Near White Pine in Ontonagon County, Michigan — The American Midwest (Great Lakes)
Union Copper Company
— Ontonagon, Michigan —
America's first mineral rush in the mid-1840s brought speculators, scientific men, capitalists and miners to Michigan's "Copper Country." Unlike the later "gold rush" of this country, most of these miners were not looking to get rich; they simply were pursuing employment or a better life.
Life and death
The miners who came to work at the Union Mine in the spring of 1846 were employed by the Union Copper Company. The toils of daily life in a small wilderness mining community and the difficult and dangerous labor of underground mining are well recorded in the journals kept by miner William W. Spaulding.
April 25, 1846 Received a letter from home. They had heard that I was dead, but if they had seen me eat pork and potatoes for supper, they would think there was a fair prospect of my still living awhile.
May 3, 1846 Came up to the location to work for $40 per month and the promise of more.
May 27, 1846 Done various things, besides murdering 700 black flies.
June 12, 1846 Worked in shaft. Put in 3 blasts. Done well. Took out about 2 tons
October 15, 1846 Snow fell about 3 inches. So old man winter has caught me in this desolate land.
October 27, 1846 Everything seems to prosper at this location; we are not only turning out copper, but children. Mrs. Shin gave birth to a whopping baby boy today in the adjoining room to the office.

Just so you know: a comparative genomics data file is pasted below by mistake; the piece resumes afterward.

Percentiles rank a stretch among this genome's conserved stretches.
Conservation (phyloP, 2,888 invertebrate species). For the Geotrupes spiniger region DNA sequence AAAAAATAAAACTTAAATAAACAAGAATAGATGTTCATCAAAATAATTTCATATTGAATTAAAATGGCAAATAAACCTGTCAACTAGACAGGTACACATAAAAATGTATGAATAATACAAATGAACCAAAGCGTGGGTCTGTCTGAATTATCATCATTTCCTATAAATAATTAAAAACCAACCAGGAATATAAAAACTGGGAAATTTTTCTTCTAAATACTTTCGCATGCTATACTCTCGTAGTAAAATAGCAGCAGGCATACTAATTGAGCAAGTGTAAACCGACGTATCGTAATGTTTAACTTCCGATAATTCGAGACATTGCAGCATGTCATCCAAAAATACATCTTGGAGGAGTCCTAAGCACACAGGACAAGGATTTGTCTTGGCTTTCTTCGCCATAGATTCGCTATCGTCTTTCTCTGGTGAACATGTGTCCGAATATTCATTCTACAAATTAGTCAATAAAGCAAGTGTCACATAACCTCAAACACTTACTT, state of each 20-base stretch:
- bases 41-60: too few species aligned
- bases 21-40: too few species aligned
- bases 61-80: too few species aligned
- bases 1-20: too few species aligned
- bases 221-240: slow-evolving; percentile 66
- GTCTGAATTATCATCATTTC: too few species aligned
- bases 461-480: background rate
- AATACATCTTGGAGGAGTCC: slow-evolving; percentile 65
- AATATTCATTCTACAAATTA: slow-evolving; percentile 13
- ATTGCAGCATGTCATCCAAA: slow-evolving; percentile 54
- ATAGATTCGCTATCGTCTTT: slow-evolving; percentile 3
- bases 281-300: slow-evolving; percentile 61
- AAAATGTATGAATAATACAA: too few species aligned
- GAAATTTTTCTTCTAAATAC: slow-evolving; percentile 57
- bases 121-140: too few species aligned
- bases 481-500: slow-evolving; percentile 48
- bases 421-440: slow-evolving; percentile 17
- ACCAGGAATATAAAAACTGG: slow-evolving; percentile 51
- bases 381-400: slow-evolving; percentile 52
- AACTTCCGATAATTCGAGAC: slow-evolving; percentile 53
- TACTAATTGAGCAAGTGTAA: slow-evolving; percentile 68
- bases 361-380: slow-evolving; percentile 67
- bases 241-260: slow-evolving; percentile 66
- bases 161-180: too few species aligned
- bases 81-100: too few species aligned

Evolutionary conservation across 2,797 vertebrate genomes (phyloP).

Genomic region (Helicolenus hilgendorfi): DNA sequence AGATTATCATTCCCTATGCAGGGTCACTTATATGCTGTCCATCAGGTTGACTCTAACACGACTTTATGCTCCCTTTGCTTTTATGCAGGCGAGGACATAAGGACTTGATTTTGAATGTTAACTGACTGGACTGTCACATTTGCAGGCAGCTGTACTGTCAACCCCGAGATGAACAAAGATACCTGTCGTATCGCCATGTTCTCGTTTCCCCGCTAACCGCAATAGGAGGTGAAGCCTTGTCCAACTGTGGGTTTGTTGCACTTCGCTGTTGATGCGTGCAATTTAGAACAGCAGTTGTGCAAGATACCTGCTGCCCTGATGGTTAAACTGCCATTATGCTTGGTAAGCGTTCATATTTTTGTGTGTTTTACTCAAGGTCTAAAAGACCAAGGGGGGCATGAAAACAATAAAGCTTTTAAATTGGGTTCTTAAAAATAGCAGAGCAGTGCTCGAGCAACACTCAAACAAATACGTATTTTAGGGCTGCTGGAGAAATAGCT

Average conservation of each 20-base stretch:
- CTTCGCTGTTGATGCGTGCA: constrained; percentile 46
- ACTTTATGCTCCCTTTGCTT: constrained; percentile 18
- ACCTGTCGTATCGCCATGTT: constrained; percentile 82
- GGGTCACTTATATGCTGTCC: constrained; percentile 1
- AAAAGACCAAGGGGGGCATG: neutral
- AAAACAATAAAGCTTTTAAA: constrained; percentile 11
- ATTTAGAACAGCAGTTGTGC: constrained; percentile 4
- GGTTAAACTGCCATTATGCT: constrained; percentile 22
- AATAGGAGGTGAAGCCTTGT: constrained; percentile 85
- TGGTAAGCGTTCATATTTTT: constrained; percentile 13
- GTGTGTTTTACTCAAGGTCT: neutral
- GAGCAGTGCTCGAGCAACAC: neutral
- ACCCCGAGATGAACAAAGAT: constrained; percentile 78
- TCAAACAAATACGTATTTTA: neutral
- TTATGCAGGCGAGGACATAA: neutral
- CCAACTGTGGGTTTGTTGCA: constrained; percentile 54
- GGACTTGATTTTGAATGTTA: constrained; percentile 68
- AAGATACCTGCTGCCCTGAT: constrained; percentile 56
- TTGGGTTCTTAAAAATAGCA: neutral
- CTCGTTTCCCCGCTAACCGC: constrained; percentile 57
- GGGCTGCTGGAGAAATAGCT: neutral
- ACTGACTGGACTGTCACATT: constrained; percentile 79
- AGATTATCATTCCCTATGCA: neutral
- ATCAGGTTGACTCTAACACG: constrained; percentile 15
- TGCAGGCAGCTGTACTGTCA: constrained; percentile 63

December 25, 1846 Christmas morning started for the location. Got up there and sat down to a Christmas dinner of rabbit soup, apple and mince pie, and sweet cake.
February 5, 1847 A man by the name of Bailey was found frozen to death 4 miles from the mouth of the Iron River. He had started from Lake Gogebic, 20 miles back.
A brief history of this Mine
Union Mine opened in 1846 but was abandoned as unprofitable the following year. With promising copper prices, the mine reopened near the end of the Civil War under the direction of Thomas Hooper. When the armies of the Blue and the Gray laid down their arms in 1865, copper prices plunged and the miners laid down their tools. In 1908, the Union was opened briefly for the last time when the Calumet and Hecla Mining Company dewatered and explored the workings. Although they found some copper in the shafts of the old mine, there was not enough to resume mining operations.
Follow the Trail
Ahead is a one-mile self-guided trail that reveals more of the Union Mine's story.
Erected by Michigan Department of Natural Resources.
Topics. This historical marker is listed in this topic list: Industry & Commerce. A significant historical year for this entry is 1846.
Location. 46° 47.634′ N, 89° 37.63′ W. Marker is near White Pine, Michigan, in Ontonagon County. Marker can be reached from South Boundary Road south of Headquarters Road, on the right when traveling south. The marker is in Porcupine Mountains Wilderness State Park at the trailhead to the Union Mine Interpretive Trail. Touch for map. Marker is in this post office area: White Pine MI 49971, United States of America. Touch for directions.
Credits. This page was last revised on November 13, 2021. It was originally submitted on November 13, 2021, by McGhiever of St Paul, Minnesota. This page has been viewed 164 times since then and 92 times this year. Photo 1. submitted on November 13, 2021, by McGhiever of St Paul, Minnesota. • J. Makali Bruton was the editor who published this page.
Editor’s want-list for this marker. A wide view photo of the marker and the surrounding area together in context. • Can you help?